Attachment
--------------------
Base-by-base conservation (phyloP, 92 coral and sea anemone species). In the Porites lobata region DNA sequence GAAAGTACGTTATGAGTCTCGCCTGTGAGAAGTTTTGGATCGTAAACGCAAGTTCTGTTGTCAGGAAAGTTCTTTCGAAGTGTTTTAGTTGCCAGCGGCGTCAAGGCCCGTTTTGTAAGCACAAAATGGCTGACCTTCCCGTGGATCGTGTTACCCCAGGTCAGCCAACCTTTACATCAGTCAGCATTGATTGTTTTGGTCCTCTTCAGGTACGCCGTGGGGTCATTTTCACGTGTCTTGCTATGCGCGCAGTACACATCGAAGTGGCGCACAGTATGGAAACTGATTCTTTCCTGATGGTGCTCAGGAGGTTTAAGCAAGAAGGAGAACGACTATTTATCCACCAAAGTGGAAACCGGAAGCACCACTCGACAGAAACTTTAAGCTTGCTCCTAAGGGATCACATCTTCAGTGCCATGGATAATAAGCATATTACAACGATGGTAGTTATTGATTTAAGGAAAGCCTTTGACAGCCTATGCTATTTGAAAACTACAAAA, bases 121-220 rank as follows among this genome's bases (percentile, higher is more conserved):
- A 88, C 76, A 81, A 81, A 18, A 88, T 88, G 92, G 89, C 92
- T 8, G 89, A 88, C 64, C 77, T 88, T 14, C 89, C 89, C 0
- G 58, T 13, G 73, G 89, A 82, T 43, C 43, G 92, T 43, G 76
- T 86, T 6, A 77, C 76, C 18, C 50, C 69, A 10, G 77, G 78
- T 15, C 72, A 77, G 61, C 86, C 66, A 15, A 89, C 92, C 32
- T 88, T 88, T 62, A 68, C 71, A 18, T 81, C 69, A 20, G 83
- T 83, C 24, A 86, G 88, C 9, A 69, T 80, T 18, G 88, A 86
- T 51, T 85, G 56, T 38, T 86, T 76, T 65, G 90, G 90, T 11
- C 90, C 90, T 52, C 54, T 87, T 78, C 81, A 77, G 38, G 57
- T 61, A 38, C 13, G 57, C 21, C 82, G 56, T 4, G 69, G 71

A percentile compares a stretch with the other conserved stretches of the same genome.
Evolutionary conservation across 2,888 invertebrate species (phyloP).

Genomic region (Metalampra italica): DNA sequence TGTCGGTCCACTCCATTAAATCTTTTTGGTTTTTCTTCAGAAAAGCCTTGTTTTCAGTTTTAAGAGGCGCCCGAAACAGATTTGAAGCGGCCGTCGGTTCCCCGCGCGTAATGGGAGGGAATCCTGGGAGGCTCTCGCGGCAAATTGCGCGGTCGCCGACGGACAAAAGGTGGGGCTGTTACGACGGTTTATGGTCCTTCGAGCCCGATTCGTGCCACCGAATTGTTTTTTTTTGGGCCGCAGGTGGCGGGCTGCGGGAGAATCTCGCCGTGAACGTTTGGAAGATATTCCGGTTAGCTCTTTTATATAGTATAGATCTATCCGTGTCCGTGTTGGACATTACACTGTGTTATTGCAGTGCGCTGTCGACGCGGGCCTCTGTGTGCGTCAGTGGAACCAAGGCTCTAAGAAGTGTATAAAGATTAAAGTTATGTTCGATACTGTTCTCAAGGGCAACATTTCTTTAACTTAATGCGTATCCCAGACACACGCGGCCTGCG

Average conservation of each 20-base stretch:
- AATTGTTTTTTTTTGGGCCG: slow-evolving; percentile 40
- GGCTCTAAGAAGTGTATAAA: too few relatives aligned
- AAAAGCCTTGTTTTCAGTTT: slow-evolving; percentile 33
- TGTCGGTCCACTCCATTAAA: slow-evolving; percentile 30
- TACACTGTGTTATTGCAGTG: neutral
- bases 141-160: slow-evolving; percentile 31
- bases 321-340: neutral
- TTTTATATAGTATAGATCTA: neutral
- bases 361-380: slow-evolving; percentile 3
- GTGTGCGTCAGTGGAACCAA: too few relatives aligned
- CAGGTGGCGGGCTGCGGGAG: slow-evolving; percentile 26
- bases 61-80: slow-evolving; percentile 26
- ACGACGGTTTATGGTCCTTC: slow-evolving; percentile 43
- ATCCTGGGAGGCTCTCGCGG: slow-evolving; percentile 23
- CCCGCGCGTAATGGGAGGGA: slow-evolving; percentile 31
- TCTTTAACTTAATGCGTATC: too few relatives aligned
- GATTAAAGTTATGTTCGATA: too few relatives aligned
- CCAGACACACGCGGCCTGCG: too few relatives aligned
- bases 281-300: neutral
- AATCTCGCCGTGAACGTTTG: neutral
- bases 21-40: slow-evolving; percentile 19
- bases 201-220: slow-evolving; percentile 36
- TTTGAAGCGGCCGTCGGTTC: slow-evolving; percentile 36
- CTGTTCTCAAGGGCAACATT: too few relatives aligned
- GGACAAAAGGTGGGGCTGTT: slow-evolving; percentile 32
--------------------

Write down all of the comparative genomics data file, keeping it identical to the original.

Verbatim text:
Base-by-base conservation (phyloP, 92 coral and sea anemone species). In the Porites lobata region DNA sequence GAAAGTACGTTATGAGTCTCGCCTGTGAGAAGTTTTGGATCGTAAACGCAAGTTCTGTTGTCAGGAAAGTTCTTTCGAAGTGTTTTAGTTGCCAGCGGCGTCAAGGCCCGTTTTGTAAGCACAAAATGGCTGACCTTCCCGTGGATCGTGTTACCCCAGGTCAGCCAACCTTTACATCAGTCAGCATTGATTGTTTTGGTCCTCTTCAGGTACGCCGTGGGGTCATTTTCACGTGTCTTGCTATGCGCGCAGTACACATCGAAGTGGCGCACAGTATGGAAACTGATTCTTTCCTGATGGTGCTCAGGAGGTTTAAGCAAGAAGGAGAACGACTATTTATCCACCAAAGTGGAAACCGGAAGCACCACTCGACAGAAACTTTAAGCTTGCTCCTAAGGGATCACATCTTCAGTGCCATGGATAATAAGCATATTACAACGATGGTAGTTATTGATTTAAGGAAAGCCTTTGACAGCCTATGCTATTTGAAAACTACAAAA, bases 121-220 rank as follows among this genome's bases (percentile, higher is more conserved):
- A 88, C 76, A 81, A 81, A 18, A 88, T 88, G 92, G 89, C 92
- T 8, G 89, A 88, C 64, C 77, T 88, T 14, C 89, C 89, C 0
- G 58, T 13, G 73, G 89, A 82, T 43, C 43, G 92, T 43, G 76
- T 86, T 6, A 77, C 76, C 18, C 50, C 69, A 10, G 77, G 78
- T 15, C 72, A 77, G 61, C 86, C 66, A 15, A 89, C 92, C 32
- T 88, T 88, T 62, A 68, C 71, A 18, T 81, C 69, A 20, G 83
- T 83, C 24, A 86, G 88, C 9, A 69, T 80, T 18, G 88, A 86
- T 51, T 85, G 56, T 38, T 86, T 76, T 65, G 90, G 90, T 11
- C 90, C 90, T 52, C 54, T 87, T 78, C 81, A 77, G 38, G 57
- T 61, A 38, C 13, G 57, C 21, C 82, G 56, T 4, G 69, G 71

A percentile compares a stretch with the other conserved stretches of the same genome.
Evolutionary conservation across 2,888 invertebrate species (phyloP).

Genomic region (Metalampra italica): DNA sequence TGTCGGTCCACTCCATTAAATCTTTTTGGTTTTTCTTCAGAAAAGCCTTGTTTTCAGTTTTAAGAGGCGCCCGAAACAGATTTGAAGCGGCCGTCGGTTCCCCGCGCGTAATGGGAGGGAATCCTGGGAGGCTCTCGCGGCAAATTGCGCGGTCGCCGACGGACAAAAGGTGGGGCTGTTACGACGGTTTATGGTCCTTCGAGCCCGATTCGTGCCACCGAATTGTTTTTTTTTGGGCCGCAGGTGGCGGGCTGCGGGAGAATCTCGCCGTGAACGTTTGGAAGATATTCCGGTTAGCTCTTTTATATAGTATAGATCTATCCGTGTCCGTGTTGGACATTACACTGTGTTATTGCAGTGCGCTGTCGACGCGGGCCTCTGTGTGCGTCAGTGGAACCAAGGCTCTAAGAAGTGTATAAAGATTAAAGTTATGTTCGATACTGTTCTCAAGGGCAACATTTCTTTAACTTAATGCGTATCCCAGACACACGCGGCCTGCG

Average conservation of each 20-base stretch:
- AATTGTTTTTTTTTGGGCCG: slow-evolving; percentile 40
- GGCTCTAAGAAGTGTATAAA: too few relatives aligned
- AAAAGCCTTGTTTTCAGTTT: slow-evolving; percentile 33
- TGTCGGTCCACTCCATTAAA: slow-evolving; percentile 30
- TACACTGTGTTATTGCAGTG: neutral
- bases 141-160: slow-evolving; percentile 31
- bases 321-340: neutral
- TTTTATATAGTATAGATCTA: neutral
- bases 361-380: slow-evolving; percentile 3
- GTGTGCGTCAGTGGAACCAA: too few relatives aligned
- CAGGTGGCGGGCTGCGGGAG: slow-evolving; percentile 26
- bases 61-80: slow-evolving; percentile 26
- ACGACGGTTTATGGTCCTTC: slow-evolving; percentile 43
- ATCCTGGGAGGCTCTCGCGG: slow-evolving; percentile 23
- CCCGCGCGTAATGGGAGGGA: slow-evolving; percentile 31
- TCTTTAACTTAATGCGTATC: too few relatives aligned
- GATTAAAGTTATGTTCGATA: too few relatives aligned
- CCAGACACACGCGGCCTGCG: too few relatives aligned
- bases 281-300: neutral
- AATCTCGCCGTGAACGTTTG: neutral
- bases 21-40: slow-evolving; percentile 19
- bases 201-220: slow-evolving; percentile 36
- TTTGAAGCGGCCGTCGGTTC: slow-evolving; percentile 36
- CTGTTCTCAAGGGCAACATT: too few relatives aligned
- GGACAAAAGGTGGGGCTGTT: slow-evolving; percentile 32